Capacity Utilization

Inflation is always and everywhere a monetary phenomenon. ~ Milton Friedman

Makes you wonder why Donald Trump would even consider replacing the Fed chair when she is doing such a great job of managing the recovery.

Source: Fed flunks econ 101: understanding inflation – MarketWatch

Dow Hits Another Milestone, But Signs of Caution Loom – WSJ

By Corrie Driebusch and Michael Wursthorn Updated Oct. 18, 2017 9:04 p.m. ET

The Dow Jones Industrial Average powered past 23000 on Wednesday, but the latest milestone masks a potentially worrisome trend: investors keep yanking money out of stock funds.

Investors pulled roughly a net $36 billion out of U.S. stock mutual and exchange-traded funds in the third quarter, according to EPFR Global. Overall in 2017, more money has flowed out of such funds than has flowed in, EPFR data show, even as the Dow has climbed to 51 fresh highs this year….

Source: Dow Hits Another Milestone, But Signs of Caution Loom – WSJ

Gold and Crude Oil

Nymex Light Crude continues to test resistance at $52/barrel. A rising Trend Index signals buying pressure. Breakout above $52 would offer a target of $54. There is a broad band of resistance between $50 and $54 as illustrated on the chart below. Breakout above $54/barrel would signal another long-term advance. But long-term consolidation below $54 is as likely.

Nymex Light Crude

High gold prices historically tend to coincide with high crude prices. The chart below shows crude oil and gold prices over the last 50 years, after adjusting for inflation.

Gold and Crude prices adjusted by CPI

Present low crude prices suggest that gold will weaken.

Spot Gold rallied off support at $1260/ounce on the daily chart but encountered resistance at $1300. Consolidation between $1290 and $1275 now indicates uncertainty, while a declining Trend Index warns of selling pressure.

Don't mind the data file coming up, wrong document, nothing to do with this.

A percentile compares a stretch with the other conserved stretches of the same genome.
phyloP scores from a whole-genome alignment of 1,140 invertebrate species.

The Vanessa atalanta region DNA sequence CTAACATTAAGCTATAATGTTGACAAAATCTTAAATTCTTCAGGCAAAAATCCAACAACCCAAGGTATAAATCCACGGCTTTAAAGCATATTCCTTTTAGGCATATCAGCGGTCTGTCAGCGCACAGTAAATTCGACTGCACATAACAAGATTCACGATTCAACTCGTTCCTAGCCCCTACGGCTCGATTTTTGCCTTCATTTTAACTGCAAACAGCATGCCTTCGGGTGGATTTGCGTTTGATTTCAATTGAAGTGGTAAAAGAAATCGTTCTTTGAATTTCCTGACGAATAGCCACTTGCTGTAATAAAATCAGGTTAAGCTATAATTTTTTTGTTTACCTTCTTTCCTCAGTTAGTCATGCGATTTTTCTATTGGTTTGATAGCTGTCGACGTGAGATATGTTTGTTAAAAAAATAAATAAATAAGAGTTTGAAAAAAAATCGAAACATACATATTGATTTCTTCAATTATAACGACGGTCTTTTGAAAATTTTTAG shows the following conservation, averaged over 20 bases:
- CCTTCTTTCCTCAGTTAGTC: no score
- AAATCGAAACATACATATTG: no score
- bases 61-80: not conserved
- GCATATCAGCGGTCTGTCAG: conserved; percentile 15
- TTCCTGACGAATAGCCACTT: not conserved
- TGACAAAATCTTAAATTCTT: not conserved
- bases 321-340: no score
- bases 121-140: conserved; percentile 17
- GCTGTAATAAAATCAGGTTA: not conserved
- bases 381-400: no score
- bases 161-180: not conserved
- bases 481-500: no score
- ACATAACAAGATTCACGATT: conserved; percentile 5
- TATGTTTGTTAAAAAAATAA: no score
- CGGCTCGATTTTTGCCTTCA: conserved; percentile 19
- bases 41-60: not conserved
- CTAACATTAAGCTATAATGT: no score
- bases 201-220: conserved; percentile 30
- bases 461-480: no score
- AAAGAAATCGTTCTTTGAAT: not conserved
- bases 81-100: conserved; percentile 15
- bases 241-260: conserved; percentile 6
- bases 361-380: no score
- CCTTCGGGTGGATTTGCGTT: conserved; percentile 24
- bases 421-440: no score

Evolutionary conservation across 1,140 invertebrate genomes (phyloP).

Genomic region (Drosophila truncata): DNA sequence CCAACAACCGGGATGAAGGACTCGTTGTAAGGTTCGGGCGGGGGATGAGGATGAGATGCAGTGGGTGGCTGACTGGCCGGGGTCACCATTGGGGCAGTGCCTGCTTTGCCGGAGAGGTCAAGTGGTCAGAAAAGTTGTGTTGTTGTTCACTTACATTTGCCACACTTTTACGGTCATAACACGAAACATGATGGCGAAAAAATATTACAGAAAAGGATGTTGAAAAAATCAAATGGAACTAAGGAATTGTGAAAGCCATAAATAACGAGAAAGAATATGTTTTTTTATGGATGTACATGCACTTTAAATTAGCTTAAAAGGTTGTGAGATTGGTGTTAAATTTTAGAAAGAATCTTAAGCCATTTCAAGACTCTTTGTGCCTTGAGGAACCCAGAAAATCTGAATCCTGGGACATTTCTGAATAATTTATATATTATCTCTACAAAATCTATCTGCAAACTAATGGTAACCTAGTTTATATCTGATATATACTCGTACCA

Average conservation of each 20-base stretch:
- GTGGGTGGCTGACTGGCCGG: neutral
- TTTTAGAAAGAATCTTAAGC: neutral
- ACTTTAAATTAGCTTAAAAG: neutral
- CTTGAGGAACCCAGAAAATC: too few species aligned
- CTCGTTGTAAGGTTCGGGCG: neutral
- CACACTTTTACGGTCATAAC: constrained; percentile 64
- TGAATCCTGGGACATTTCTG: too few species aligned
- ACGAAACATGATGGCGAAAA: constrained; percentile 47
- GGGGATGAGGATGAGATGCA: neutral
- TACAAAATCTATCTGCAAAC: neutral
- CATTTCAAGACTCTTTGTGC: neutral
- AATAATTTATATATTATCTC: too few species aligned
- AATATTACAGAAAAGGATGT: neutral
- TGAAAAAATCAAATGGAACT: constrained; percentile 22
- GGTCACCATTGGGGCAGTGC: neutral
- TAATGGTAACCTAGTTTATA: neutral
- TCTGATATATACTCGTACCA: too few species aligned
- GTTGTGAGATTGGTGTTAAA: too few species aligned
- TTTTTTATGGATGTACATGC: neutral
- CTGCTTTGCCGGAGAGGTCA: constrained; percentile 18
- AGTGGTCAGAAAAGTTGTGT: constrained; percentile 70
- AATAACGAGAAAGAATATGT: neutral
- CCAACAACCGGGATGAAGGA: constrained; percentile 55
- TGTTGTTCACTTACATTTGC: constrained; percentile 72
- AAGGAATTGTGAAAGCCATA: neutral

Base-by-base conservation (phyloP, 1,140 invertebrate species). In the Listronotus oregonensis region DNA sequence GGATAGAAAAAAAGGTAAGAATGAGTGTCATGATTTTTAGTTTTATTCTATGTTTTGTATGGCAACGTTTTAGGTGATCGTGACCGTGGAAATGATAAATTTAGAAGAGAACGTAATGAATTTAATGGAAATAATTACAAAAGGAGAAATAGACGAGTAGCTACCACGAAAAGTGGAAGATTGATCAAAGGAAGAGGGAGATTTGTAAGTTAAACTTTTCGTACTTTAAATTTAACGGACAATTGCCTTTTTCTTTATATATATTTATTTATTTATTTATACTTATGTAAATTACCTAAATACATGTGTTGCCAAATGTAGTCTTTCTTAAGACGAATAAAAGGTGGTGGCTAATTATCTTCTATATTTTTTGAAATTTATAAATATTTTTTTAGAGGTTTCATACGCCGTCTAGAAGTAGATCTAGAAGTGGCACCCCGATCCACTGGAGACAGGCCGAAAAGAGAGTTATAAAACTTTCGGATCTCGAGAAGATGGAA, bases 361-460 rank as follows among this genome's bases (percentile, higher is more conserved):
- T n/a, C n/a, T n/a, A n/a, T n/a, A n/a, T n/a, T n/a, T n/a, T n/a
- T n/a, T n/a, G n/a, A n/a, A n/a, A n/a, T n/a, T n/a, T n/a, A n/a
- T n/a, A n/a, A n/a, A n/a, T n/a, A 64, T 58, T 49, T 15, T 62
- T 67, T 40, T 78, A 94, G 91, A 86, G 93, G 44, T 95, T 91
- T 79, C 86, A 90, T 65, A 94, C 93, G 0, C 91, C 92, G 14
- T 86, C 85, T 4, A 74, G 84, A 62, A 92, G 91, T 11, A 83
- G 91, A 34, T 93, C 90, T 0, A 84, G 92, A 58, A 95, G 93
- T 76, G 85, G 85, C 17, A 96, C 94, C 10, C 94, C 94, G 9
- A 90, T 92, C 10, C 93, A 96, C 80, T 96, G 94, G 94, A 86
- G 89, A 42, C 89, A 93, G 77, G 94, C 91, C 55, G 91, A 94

Spot Gold

Target 1300 + ( 1300 – 1200 ) = 1400

Dollar strength is another key influence on gold prices. After a lengthy sell-off, the Dollar Index found support at 91. Breakout above resistance at 94 would indicate this is more than just a typical bear market rally. Until then, another test of primary support at 91 remains likely; breach would warn of another major decline.

Dollar Index

China’s bank chief warns of a ‘sharp correction’

Ambrose Evans-Pritchard reports on a statement by Zhou Xiaochuan, the governor of the People’s Bank (PBOC):

Mr Zhou told China Daily that asset speculation and property bubbles could pose a “systemic financial risk”, made worse by the plethora of wealth management products, trusts, and off-books lending.

He warned that corporate debt had reached disturbingly high levels and that local governments were using tricks to evade credit curbs.”If there is too much pro-cyclical stimulus in an economy, fluctuations will be hugely amplified. Too much exuberance when things are going well causes tensions to build up. That could lead to a sharp correction, and eventually lead to a so-called Minsky Moment. That’s what we must really guard against,” he said.

The function of the central bank is to remove the punch bowl just as the party really gets going (William McChesney Martin jr., Fed chair 1951 – 1970). It looks like the PBOC may have left it too late:

Non-financial debt has galloped up to 300 per cent of gross domestic product – uncharted territory for a big developing economy.

The International Monetary Fund says debts in the shadow banking system grew by 27 per cent last year.

Less widely known is that the “augmented” budget deficit – including local government spending and the deficits of quasi-state entities – has jumped to 13 per cent of GDP. This is an astonishing level of fiscal stimulus at this stage of the economic cycle. It was around 6 per cent in 2010….

What this means is that public and quasi-public debt in China is growing at the rate of 13% of GDP. China has achieved its growth targets but at what cost to economic stability? There are no free lunches, especially from the “perpetual leveraging doomsday debt machine”.

Source: China’s bank chief warns of a ‘sharp correction’